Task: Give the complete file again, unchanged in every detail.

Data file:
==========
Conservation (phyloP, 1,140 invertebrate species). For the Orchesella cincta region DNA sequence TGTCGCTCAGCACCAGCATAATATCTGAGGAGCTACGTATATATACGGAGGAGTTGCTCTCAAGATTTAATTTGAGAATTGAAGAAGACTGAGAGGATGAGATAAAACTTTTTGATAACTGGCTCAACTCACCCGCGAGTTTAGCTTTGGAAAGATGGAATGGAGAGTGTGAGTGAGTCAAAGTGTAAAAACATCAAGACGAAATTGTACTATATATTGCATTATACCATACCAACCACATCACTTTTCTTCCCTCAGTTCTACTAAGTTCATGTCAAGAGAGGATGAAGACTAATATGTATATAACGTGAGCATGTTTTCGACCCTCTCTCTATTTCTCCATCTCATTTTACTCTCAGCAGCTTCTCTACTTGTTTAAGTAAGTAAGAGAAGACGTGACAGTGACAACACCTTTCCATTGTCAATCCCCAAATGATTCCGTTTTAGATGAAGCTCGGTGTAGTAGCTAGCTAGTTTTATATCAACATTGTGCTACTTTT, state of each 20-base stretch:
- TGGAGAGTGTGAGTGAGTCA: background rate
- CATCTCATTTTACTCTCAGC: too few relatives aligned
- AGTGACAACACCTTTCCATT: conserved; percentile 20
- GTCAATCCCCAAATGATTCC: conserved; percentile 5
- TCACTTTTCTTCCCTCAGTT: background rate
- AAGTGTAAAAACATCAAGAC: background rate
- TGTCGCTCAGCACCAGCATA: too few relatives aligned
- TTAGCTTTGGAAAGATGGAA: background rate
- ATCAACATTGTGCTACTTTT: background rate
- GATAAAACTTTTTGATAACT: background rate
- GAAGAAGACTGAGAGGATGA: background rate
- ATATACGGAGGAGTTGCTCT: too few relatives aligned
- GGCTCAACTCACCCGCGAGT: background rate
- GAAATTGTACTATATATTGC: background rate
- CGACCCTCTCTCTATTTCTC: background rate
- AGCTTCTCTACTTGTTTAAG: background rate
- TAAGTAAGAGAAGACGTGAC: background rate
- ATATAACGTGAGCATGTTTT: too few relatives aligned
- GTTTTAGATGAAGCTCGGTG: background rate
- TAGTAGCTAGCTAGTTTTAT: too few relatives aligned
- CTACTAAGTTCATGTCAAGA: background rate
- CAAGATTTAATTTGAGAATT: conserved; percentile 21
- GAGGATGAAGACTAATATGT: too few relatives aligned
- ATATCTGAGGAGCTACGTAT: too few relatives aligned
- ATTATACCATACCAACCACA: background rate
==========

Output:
Conservation (phyloP, 1,140 invertebrate species). For the Orchesella cincta region DNA sequence TGTCGCTCAGCACCAGCATAATATCTGAGGAGCTACGTATATATACGGAGGAGTTGCTCTCAAGATTTAATTTGAGAATTGAAGAAGACTGAGAGGATGAGATAAAACTTTTTGATAACTGGCTCAACTCACCCGCGAGTTTAGCTTTGGAAAGATGGAATGGAGAGTGTGAGTGAGTCAAAGTGTAAAAACATCAAGACGAAATTGTACTATATATTGCATTATACCATACCAACCACATCACTTTTCTTCCCTCAGTTCTACTAAGTTCATGTCAAGAGAGGATGAAGACTAATATGTATATAACGTGAGCATGTTTTCGACCCTCTCTCTATTTCTCCATCTCATTTTACTCTCAGCAGCTTCTCTACTTGTTTAAGTAAGTAAGAGAAGACGTGACAGTGACAACACCTTTCCATTGTCAATCCCCAAATGATTCCGTTTTAGATGAAGCTCGGTGTAGTAGCTAGCTAGTTTTATATCAACATTGTGCTACTTTT, state of each 20-base stretch:
- TGGAGAGTGTGAGTGAGTCA: background rate
- CATCTCATTTTACTCTCAGC: too few relatives aligned
- AGTGACAACACCTTTCCATT: conserved; percentile 20
- GTCAATCCCCAAATGATTCC: conserved; percentile 5
- TCACTTTTCTTCCCTCAGTT: background rate
- AAGTGTAAAAACATCAAGAC: background rate
- TGTCGCTCAGCACCAGCATA: too few relatives aligned
- TTAGCTTTGGAAAGATGGAA: background rate
- ATCAACATTGTGCTACTTTT: background rate
- GATAAAACTTTTTGATAACT: background rate
- GAAGAAGACTGAGAGGATGA: background rate
- ATATACGGAGGAGTTGCTCT: too few relatives aligned
- GGCTCAACTCACCCGCGAGT: background rate
- GAAATTGTACTATATATTGC: background rate
- CGACCCTCTCTCTATTTCTC: background rate
- AGCTTCTCTACTTGTTTAAG: background rate
- TAAGTAAGAGAAGACGTGAC: background rate
- ATATAACGTGAGCATGTTTT: too few relatives aligned
- GTTTTAGATGAAGCTCGGTG: background rate
- TAGTAGCTAGCTAGTTTTAT: too few relatives aligned
- CTACTAAGTTCATGTCAAGA: background rate
- CAAGATTTAATTTGAGAATT: conserved; percentile 21
- GAGGATGAAGACTAATATGT: too few relatives aligned
- ATATCTGAGGAGCTACGTAT: too few relatives aligned
- ATTATACCATACCAACCACA: background rate